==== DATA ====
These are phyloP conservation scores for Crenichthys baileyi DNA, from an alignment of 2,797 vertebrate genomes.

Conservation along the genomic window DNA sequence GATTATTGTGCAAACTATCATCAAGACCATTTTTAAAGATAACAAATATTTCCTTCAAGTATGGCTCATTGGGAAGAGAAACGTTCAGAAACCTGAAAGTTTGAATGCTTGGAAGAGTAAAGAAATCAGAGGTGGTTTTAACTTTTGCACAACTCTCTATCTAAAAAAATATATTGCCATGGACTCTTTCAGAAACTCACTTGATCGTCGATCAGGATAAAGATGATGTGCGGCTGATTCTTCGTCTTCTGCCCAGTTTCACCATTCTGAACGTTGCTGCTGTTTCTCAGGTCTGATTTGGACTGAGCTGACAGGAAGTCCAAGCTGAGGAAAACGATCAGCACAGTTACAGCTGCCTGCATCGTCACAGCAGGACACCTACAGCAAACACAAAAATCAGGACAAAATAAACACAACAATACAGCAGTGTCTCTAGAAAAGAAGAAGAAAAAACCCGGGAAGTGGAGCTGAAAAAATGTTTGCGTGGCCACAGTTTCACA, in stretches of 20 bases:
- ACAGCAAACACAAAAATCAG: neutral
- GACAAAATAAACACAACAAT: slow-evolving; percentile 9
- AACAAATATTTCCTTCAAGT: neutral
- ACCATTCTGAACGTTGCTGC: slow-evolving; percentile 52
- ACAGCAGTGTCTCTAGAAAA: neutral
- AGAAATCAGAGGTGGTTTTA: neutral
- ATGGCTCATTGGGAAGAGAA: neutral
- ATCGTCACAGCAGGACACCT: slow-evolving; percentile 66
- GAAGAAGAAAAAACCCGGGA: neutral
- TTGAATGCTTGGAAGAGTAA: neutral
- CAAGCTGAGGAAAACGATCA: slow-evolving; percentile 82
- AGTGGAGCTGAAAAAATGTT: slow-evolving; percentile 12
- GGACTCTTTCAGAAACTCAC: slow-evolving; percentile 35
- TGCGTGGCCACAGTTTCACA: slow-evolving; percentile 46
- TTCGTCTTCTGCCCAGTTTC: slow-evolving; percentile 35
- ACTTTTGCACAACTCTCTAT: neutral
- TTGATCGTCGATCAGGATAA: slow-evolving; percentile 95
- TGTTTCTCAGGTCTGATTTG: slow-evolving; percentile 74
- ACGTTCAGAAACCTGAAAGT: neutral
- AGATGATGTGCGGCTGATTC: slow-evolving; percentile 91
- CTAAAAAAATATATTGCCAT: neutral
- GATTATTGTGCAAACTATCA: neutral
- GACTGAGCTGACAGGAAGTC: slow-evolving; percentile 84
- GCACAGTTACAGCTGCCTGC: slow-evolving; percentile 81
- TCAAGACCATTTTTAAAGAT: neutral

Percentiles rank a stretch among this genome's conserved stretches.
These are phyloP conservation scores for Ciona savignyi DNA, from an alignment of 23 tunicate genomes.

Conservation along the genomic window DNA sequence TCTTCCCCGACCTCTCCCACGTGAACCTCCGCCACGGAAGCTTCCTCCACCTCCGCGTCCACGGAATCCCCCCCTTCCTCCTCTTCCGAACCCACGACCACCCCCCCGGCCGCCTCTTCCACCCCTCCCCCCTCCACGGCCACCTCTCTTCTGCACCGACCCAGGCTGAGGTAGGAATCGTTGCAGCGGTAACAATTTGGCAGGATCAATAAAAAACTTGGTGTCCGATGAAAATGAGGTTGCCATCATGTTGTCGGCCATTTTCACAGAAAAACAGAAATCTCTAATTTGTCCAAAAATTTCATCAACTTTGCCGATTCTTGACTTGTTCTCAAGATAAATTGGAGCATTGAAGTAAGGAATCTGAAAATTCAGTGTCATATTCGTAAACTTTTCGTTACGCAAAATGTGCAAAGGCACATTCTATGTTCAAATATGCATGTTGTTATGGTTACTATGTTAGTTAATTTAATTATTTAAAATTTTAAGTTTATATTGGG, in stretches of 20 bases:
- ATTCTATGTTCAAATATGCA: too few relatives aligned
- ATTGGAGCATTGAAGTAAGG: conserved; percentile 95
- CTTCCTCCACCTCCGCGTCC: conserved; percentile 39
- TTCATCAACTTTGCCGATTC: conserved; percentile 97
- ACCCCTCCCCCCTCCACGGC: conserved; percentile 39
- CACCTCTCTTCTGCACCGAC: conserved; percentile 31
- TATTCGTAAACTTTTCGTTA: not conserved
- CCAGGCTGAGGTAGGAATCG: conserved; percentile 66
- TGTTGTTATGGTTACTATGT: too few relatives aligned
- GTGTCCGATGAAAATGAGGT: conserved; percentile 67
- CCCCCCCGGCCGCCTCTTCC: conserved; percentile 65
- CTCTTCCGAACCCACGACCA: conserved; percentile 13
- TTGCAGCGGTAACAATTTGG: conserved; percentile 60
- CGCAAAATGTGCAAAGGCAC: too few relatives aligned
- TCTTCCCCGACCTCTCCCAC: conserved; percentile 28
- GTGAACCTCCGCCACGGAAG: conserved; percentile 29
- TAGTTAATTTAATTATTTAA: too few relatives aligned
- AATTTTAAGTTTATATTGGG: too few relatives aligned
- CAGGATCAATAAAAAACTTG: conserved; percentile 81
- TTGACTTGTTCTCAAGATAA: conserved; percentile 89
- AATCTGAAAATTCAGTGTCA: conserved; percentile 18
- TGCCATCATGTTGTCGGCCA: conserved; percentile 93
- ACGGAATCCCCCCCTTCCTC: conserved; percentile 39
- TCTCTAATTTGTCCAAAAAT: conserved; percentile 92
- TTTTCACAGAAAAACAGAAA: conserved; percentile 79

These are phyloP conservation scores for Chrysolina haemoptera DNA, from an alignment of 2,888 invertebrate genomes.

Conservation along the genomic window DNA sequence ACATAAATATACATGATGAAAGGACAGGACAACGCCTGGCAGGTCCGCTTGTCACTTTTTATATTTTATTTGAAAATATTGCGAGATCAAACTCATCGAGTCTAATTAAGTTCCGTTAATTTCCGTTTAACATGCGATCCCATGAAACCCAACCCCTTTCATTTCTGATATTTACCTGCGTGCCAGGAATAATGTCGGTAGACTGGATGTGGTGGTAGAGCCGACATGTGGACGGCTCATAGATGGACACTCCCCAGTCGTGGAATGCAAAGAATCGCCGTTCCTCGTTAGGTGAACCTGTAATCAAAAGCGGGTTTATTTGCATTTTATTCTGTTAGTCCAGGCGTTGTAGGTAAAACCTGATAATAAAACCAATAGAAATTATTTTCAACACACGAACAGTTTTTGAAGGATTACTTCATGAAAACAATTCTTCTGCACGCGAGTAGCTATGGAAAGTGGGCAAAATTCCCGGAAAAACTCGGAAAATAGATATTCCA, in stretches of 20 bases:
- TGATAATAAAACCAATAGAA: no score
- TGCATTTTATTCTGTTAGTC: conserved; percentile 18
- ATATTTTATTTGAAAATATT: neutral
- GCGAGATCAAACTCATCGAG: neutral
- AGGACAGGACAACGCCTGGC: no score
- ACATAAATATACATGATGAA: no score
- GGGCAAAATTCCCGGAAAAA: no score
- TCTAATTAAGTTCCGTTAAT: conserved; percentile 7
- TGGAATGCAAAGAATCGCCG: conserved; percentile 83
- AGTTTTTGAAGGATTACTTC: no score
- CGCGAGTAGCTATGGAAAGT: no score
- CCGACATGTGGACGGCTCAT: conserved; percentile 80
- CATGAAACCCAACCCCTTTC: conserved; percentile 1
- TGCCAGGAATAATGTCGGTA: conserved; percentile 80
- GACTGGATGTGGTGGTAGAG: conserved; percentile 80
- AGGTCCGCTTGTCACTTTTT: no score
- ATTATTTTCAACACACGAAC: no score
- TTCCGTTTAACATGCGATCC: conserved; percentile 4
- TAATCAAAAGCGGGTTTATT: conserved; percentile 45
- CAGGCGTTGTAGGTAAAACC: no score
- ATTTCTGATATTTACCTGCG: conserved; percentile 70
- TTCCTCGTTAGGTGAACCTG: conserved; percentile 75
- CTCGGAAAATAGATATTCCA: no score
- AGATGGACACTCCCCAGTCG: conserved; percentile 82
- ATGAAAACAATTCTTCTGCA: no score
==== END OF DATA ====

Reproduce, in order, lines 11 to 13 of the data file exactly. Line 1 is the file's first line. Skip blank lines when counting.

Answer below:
- GAAGAAGAAAAAACCCGGGA: neutral
- TTGAATGCTTGGAAGAGTAA: neutral
- CAAGCTGAGGAAAACGATCA: slow-evolving; percentile 82